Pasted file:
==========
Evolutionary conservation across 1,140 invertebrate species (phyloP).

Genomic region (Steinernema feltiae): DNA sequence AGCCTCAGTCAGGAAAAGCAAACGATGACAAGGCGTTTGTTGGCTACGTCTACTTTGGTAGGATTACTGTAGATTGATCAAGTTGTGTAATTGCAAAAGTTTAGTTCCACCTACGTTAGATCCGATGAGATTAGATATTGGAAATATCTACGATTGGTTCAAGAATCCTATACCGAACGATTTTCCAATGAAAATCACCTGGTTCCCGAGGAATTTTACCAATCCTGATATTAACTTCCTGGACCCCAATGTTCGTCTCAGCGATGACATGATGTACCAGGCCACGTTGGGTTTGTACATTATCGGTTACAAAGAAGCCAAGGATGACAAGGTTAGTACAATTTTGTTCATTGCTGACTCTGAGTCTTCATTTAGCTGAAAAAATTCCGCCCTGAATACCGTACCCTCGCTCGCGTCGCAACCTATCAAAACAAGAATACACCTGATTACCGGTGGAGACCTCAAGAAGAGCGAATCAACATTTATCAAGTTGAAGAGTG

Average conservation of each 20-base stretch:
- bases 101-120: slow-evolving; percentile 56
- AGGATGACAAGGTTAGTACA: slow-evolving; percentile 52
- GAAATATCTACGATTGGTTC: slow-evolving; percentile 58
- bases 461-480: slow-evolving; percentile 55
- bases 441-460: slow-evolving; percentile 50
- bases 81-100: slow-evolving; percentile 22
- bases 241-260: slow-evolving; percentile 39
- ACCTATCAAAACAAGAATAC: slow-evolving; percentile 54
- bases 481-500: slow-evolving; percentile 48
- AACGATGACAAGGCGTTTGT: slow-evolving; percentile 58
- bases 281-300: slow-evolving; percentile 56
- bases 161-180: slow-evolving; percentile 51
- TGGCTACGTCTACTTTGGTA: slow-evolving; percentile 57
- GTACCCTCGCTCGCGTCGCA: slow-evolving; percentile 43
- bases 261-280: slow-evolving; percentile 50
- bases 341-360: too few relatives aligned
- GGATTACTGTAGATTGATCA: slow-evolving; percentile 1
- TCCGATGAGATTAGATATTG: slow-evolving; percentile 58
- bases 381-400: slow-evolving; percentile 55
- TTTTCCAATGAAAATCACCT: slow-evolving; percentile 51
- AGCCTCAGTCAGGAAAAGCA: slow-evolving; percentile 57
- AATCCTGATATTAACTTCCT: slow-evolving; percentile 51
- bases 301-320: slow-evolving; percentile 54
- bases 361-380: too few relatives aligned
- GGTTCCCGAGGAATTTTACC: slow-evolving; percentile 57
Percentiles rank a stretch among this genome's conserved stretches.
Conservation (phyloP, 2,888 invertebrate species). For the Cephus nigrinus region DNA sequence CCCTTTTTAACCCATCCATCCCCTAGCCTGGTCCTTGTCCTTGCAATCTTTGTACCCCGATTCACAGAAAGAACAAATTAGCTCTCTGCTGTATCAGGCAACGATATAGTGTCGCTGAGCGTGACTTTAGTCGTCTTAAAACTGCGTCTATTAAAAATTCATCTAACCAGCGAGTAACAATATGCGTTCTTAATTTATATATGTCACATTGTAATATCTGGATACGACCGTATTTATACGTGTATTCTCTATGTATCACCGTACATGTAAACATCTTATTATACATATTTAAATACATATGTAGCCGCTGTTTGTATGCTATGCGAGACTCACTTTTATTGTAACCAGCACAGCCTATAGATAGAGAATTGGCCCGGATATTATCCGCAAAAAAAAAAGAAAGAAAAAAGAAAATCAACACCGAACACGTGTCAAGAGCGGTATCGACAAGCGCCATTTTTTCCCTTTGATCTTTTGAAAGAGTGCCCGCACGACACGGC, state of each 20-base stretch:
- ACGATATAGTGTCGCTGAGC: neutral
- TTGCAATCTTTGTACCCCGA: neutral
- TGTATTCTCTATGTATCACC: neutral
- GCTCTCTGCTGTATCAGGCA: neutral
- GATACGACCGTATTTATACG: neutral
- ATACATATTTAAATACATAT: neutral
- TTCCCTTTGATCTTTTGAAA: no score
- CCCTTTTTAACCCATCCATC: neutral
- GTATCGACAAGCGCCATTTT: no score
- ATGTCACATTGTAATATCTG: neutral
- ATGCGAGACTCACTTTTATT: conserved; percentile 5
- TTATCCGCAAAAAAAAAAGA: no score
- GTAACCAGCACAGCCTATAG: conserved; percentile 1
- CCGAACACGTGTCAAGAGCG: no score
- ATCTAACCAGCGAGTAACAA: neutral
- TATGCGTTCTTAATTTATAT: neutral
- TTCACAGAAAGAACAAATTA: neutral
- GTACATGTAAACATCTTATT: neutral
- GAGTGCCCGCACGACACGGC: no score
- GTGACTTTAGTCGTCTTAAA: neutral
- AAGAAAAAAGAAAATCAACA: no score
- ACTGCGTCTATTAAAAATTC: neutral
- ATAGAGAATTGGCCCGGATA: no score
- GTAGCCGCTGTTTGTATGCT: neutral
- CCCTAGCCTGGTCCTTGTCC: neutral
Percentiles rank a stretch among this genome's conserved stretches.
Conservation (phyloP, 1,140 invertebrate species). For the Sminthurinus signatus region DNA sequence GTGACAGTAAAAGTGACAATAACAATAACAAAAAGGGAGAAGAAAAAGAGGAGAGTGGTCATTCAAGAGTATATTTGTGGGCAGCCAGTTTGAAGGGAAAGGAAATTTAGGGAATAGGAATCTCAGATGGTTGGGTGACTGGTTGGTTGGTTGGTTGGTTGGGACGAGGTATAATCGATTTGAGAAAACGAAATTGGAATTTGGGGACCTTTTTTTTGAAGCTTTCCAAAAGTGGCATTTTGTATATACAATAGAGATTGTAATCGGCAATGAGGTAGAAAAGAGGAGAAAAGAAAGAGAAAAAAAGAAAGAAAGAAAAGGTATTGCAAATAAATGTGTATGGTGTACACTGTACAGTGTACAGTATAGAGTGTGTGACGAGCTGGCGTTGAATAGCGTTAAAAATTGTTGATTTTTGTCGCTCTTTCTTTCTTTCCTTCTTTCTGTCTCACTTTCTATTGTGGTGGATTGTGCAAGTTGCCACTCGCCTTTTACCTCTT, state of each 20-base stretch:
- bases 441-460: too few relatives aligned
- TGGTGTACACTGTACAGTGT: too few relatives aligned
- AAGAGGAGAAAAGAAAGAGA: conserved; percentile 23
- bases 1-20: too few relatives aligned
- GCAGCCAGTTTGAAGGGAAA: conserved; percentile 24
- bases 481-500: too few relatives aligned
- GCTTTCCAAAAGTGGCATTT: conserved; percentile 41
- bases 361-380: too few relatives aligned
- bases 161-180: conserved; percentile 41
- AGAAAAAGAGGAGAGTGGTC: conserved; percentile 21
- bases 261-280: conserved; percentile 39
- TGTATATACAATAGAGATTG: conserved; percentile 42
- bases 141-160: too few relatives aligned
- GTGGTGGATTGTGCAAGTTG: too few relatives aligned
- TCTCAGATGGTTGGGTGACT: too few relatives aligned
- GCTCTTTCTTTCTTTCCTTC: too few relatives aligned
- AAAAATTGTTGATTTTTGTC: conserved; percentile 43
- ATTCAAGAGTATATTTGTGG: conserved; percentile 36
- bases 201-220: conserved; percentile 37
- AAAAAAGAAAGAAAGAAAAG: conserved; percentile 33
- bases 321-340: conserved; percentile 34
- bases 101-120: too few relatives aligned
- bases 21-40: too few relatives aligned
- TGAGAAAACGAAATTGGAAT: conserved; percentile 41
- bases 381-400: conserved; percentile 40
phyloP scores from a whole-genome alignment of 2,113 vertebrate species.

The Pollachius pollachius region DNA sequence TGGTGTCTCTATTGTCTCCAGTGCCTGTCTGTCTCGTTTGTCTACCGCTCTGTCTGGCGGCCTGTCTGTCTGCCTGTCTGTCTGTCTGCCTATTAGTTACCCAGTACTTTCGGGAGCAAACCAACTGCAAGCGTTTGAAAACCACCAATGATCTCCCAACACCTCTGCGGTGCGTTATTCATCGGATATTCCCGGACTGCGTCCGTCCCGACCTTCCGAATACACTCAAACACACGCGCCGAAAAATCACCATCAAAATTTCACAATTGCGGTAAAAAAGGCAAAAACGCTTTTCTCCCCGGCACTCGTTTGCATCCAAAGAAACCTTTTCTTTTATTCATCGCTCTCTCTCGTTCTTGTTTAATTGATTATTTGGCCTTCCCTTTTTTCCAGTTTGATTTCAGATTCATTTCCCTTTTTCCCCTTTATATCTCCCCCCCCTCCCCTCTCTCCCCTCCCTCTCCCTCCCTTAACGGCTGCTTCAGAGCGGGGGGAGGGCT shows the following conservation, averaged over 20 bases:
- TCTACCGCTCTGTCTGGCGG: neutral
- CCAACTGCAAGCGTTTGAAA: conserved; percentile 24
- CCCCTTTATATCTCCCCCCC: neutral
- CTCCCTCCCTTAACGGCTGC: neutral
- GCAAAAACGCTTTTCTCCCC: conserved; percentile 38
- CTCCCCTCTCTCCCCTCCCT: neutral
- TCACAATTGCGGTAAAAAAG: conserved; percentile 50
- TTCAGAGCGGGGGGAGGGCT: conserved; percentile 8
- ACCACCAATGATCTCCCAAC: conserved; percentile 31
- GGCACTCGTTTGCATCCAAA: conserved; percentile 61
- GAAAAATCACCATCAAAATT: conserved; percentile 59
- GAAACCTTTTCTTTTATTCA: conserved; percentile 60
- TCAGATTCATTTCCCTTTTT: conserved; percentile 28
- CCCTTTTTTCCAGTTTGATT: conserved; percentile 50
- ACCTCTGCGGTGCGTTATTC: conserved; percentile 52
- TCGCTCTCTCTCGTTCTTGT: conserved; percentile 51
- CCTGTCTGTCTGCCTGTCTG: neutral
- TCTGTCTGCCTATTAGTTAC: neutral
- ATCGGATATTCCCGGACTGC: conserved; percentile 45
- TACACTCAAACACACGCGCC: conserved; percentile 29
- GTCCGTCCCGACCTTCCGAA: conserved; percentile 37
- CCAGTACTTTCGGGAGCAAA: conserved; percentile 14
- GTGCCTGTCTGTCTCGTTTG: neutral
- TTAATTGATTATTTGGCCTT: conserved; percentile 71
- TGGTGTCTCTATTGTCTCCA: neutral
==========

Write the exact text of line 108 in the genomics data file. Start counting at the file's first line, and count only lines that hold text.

- TTAATTGATTATTTGGCCTT: conserved; percentile 71